How many of your business and clinical requirements do you need to meet for your EHR selection to have any chance of succeeding?  The best answer is “All of them”.  How many requirements are needed to define your needs; one hundred, two hundred?  Not even close.

Try this exercise.  Search Google for “CRM RFP” or “ERP RFP”.  There are hundreds of useful responses.  Now search Google for “EHR RFP” or “EMR RFP”.  There are no useful responses.  (If you cannot find something on Google, it often means it does not exist.)  The healthcare industry is usually very good at sharing useful information.

I’ve been coaching executives for thirty years about how to get these tasks right.  In doing so, I developed something that made the software selection task winnable.  (This piece is not a Tony Robbins narrative, it is not about me; I am not selling anything.)

Here is what I did.  I built a Request for Proposal (RFP) for CRM and ERP.  I started with 1,000 requirements for each.  I license it to clients and work with them to edit it, to add new requirements, to delete requirements that did not apply to their organization.  They would use the result to select the application best suited to their firm.

This process never failed to benefit my clients.  I would take whatever new requirements they created and add them to my RFP.  My RFP became more robust.  Each time the RFP was issued I collected the responses from each of the vendors and built a database of what their applications could deliver.  I now have a few thousand functional and technical requirements, and up to date responses on what the applications vendors could deliver.

Why did I build this RFP?  The answer is simple.  I needed to create a reason for a firm to hire my firm instead of hiring one of the name-brand multi-national consulting firms.  The RFP served as a cost differentiator.  Instead of spending a million dollars to hire a name-brand firm to develop something from scratch, they could be months ahead, and at a lower cost by using a proven tool.

Therefore, here’s my point.  There is a firm that built a tool similar to mine, a tool to add to the probability of you selecting the best EMR/EHR for your firm.  It will not guarantee your success, but it will significantly reduce the chances of failure.

Clearly, even if you select the right system there are still many opportunities to fail.  The converse is that if you select the wrong EHR, it will fail.  That statement is not an opinion; it is a fact.

I’ve arranged a Go-to-meeting conference call with the CEO of that firm for the week of July 26.  This organization has built what I described; an RFP with more than a thousand unique requirements, an automated way to analyze the vendor responses, and a way to match your prioritized requirements to a short list of EHR vendors.  It will not be a sales pitch.  It is designed to be a question and answer session.  Who should participate?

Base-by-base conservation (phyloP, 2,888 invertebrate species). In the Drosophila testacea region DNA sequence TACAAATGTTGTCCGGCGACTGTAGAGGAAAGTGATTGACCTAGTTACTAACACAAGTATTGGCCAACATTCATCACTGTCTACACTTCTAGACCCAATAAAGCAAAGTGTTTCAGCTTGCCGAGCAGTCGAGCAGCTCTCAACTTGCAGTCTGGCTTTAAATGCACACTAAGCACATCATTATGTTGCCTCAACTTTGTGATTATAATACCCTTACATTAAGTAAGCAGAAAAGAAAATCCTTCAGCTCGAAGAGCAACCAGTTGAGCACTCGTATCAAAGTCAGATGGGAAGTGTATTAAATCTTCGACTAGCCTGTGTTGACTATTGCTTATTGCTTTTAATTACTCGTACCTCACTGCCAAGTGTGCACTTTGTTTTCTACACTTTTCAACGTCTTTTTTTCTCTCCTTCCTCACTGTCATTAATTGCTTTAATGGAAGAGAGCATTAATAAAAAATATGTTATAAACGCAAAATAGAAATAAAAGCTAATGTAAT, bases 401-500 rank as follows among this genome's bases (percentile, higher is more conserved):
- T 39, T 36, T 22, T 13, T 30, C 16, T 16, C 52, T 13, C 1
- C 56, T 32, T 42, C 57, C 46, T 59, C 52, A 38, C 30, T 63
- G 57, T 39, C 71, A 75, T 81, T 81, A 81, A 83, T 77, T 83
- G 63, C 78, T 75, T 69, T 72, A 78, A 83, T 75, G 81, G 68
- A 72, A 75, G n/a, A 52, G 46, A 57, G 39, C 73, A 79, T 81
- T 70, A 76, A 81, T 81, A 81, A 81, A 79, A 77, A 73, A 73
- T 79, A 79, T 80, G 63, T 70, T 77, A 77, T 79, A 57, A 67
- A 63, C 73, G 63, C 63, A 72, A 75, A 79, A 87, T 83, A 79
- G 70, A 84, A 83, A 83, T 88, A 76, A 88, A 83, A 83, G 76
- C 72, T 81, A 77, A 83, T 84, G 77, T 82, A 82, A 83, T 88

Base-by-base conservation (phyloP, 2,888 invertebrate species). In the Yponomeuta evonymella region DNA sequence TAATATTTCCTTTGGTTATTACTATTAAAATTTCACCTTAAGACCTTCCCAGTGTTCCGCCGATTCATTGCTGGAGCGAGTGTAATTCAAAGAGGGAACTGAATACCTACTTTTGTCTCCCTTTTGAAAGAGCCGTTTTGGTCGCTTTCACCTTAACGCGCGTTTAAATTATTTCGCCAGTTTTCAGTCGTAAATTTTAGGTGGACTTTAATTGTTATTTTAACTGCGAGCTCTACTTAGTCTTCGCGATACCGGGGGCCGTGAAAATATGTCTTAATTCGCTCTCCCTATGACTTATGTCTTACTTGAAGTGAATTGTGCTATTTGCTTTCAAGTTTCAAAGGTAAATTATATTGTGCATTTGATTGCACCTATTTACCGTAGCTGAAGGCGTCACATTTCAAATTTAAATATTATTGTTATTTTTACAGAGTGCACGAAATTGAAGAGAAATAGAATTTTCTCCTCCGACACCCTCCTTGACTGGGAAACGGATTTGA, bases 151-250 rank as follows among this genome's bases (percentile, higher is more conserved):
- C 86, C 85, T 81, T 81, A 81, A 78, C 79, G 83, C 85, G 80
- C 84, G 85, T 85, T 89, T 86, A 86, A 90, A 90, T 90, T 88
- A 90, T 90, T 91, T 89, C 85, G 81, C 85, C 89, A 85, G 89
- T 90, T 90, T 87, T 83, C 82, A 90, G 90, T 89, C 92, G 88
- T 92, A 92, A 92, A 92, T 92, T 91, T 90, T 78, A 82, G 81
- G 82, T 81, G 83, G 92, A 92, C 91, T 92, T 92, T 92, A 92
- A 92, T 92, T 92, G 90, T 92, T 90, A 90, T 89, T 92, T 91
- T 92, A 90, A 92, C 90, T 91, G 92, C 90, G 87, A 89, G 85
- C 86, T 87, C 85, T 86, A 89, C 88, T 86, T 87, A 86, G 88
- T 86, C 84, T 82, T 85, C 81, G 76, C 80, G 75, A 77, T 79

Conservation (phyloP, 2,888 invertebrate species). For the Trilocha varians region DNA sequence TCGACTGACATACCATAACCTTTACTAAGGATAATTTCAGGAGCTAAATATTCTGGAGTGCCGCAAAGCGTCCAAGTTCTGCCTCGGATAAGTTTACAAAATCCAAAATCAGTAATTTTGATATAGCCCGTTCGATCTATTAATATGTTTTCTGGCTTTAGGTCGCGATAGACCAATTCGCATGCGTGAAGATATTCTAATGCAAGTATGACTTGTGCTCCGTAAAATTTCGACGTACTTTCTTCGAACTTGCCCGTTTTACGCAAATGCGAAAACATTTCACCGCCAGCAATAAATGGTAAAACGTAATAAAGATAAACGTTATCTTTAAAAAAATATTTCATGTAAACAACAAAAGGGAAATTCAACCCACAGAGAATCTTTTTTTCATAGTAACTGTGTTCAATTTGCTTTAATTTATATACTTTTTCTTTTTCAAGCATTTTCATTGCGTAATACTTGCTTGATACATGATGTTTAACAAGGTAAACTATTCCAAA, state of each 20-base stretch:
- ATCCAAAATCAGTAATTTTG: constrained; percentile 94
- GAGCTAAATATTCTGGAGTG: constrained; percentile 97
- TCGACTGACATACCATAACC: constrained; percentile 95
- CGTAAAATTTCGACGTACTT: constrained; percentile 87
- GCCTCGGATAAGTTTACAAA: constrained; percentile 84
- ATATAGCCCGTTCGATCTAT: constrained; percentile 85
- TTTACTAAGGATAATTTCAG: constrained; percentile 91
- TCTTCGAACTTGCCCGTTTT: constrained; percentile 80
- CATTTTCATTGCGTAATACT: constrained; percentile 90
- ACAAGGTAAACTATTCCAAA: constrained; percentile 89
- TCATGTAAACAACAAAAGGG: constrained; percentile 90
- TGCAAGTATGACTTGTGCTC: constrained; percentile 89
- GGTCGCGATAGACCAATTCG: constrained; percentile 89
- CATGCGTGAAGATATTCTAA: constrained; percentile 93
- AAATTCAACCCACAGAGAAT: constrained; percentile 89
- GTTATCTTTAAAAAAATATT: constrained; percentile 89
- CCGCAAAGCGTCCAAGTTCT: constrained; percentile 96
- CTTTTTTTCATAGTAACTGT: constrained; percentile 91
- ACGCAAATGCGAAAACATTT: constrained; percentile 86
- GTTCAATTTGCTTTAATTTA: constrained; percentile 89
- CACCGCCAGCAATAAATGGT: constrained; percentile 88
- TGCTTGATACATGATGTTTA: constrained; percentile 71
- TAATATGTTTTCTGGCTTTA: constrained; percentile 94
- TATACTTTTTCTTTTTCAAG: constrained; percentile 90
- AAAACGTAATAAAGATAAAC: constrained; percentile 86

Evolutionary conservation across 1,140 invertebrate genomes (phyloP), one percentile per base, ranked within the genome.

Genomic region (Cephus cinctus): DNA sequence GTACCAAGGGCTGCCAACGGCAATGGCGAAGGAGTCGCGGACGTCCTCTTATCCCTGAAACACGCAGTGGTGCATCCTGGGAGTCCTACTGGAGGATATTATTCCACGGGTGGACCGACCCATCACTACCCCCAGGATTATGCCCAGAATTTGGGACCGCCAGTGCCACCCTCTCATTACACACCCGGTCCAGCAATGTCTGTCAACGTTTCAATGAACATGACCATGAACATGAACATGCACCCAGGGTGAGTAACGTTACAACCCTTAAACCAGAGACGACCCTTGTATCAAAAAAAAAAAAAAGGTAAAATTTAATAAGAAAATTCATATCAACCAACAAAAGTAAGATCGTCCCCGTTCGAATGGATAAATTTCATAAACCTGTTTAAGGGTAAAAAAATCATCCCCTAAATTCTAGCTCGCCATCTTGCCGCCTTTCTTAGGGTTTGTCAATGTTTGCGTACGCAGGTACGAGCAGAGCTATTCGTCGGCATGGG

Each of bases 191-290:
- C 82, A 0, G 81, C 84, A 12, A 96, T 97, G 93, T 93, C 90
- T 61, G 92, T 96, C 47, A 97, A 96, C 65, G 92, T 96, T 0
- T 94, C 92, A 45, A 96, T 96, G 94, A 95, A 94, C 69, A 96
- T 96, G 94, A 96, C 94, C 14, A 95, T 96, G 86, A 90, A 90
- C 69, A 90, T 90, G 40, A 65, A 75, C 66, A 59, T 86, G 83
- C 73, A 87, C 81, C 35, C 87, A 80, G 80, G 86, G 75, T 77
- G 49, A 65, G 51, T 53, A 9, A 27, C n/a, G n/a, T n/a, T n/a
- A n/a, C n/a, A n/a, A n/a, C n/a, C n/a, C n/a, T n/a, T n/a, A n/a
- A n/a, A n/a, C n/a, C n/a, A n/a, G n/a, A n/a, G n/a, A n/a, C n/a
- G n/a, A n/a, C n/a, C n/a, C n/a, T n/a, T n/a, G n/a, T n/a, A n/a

• Smaller providers whose only other option is to hire the person who set up their web site to manage their EMR selection
  • IPAs whose members are looking for advice about selecting a system to meet their specialization
  • Hospitals struggling with finding a defensible position for their selection.

If you are involved in the selection of an EMR/EHR, you should find an hour to assess the tool.  If you do not have the resources to make use of the tool, they do.  They can help you help yourselves.  I promise you, this will be the best use of sixty minutes you have had in a long time.  If you know someone who might benefit from this session, please forward this and have them contact me.  If you could benefit, simply respond to me.

saintPaul M. Roemer
Chief Imaginist, Healthcare IT Strategy

1475 Luna Drive, Downingtown, PA 19335
+1 (484) 885-6942

Revising your work flows?

revised work flowAs a parent I’ve learned there are two types of tasks–those my children won’t do the first time I ask them, and those they won’t do no matter how many times I ask them.  Here’s the segue.

Let’s agree for the moment that workflows can be parsed into two groups—Easily Repeatable Processes (ERPs) and Barely Repeatable Processes (BRPs). (I read about this concept online via Sigurd Rinde.)

An example of an ERP industry is manufacturing. Healthcare, in many respects, is a BRP industry. BRPs are characterized by collaborative events, exception handling, ad-hoc activities, extensive loss of information, little knowledge acquired and reused, and untrustworthy processes. They involve unplanned events, knowledge work, and creative work.

ERPs are the easy ones to map, model, and structure. They are perfect for large enterprise software vendors like Oracle and SAP whose products include offerings like ERP, SCM, PLM, SRM, CRM.